Keaton told Grantland that he turned down one of the main roles in Splash to play Jack Butler. “I just remember at the time thinking I wanted to get away from what I’d just done on Night Shift,” he said. “I thought if I do it again, I might get myself stuck. So then Mr. Mom came along. So I said no [to Splash] so I could set up this framework right away where I could do different things.”


Teri Garr, Michael Keaton, Taliesin Jaffe, Frederick Koehler, and Martin Mull in Mr. Mom (1983)
Shout! Factory

In 1983, more women stayed at home than worked, so it was a novelty for a man to be a stay-at-home dad. Today, an estimated 1.4 million men are stay-at-home dads, and 7 million men are their children's primary caregiver. “Mr. Mom became part of the vernacular,” Donner told Newsweek. “Mr. Mom represented a segment of men who were at home dealing with the kids who, up until then, really hadn’t been heard from. That’s what really told me about the power of film, because it spoke for a lot of men. It also helped women, because I think that women sometimes, if you’re a housewife, you’re not really appreciated for what you do. This sort of made women feel better about what they did because they knew that men were understanding it.”


More than 30 years after the film’s release, stay-at-home dads feel the term “Mr. Mom” should die. The National At-Home Dad Network launched a campaign to terminate the phrase and instead have people refer to men as “Dad.” In 2014 Lake Superior State University voted to banish “Mr. Mom” from the lexicon.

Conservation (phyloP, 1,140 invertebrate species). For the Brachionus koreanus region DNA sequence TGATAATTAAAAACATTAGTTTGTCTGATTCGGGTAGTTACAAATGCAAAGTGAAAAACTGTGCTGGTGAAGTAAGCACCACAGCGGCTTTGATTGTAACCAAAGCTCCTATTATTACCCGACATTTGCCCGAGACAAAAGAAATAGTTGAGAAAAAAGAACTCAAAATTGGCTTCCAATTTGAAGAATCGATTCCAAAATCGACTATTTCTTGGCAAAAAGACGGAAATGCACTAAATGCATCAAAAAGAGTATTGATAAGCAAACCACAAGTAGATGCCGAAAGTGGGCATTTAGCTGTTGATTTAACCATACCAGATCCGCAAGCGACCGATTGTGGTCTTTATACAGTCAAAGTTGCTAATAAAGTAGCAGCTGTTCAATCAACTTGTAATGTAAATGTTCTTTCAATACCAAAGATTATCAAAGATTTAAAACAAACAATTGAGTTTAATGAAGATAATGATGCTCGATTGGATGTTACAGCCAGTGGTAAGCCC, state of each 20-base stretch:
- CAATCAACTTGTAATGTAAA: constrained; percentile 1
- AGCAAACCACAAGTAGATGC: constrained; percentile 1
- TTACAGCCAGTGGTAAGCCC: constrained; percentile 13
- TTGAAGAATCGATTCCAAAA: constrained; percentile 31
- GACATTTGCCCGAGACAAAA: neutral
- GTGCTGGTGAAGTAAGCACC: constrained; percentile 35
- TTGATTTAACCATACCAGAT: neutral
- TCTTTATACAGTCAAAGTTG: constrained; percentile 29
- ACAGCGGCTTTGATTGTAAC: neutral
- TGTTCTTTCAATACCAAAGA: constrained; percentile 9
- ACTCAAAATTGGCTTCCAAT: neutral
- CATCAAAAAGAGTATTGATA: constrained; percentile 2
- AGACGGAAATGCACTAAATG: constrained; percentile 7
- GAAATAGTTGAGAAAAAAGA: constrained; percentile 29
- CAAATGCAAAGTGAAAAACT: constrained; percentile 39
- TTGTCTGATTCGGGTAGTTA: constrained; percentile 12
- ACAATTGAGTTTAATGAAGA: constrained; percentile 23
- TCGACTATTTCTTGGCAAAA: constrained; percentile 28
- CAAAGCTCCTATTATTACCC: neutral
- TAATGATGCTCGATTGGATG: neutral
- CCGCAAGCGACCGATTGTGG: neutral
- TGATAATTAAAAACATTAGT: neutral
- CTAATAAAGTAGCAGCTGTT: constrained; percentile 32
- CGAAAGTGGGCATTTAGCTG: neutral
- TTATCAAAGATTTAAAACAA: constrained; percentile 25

“At least, the pop-culture image of the inept dad who wouldn’t know a diaper genie from a garbage disposal has begun to fade,” wrote The Wall Street Journal, after declaring “Mr. Mom is dead.”


The movie redefined gender roles, but when the producers pitched the premise to Garr, they hid the plot reversal. “They just told me it was about a guy who does the work that a woman does, because it’s so easy,” she told The A.V. Club. “And I went, ‘Oh, yeah. Ha ha.’ It’s so easy. All the women I know who stay home and take care of their kids, they go, ‘Oh yeah, this is easy.’ Hmm.”


The quote everyone remembers from the movie comes from Jack, holding a chainsaw, standing next to Ron Richardson (Martin Mull) and discussing what kind of wiring Jack will use in renovating the house: “220, 221, whatever it takes,” Jack says.

“We’re doing the scene and it was okay,” Keaton told Esquire. “And I remember saying to the prop guy, ‘Go find me a chainsaw.’ When he comes back with it, he says, ‘You wanna wear these?’ And he holds up some goggles. I go, ‘Yeah.’ You know, they make me look crazy. And when Martin shows up, I know I should look under control, I’m not sweating it. I’m a dude. So we’re standing there, Martin pulls me aside and says, ‘You know what you ought to say? When I ask about the wiring, you oughta just deadpan: ‘220, 221.’ I died. It was perfect. I may have added ‘whatever it takes.’ But it was his.”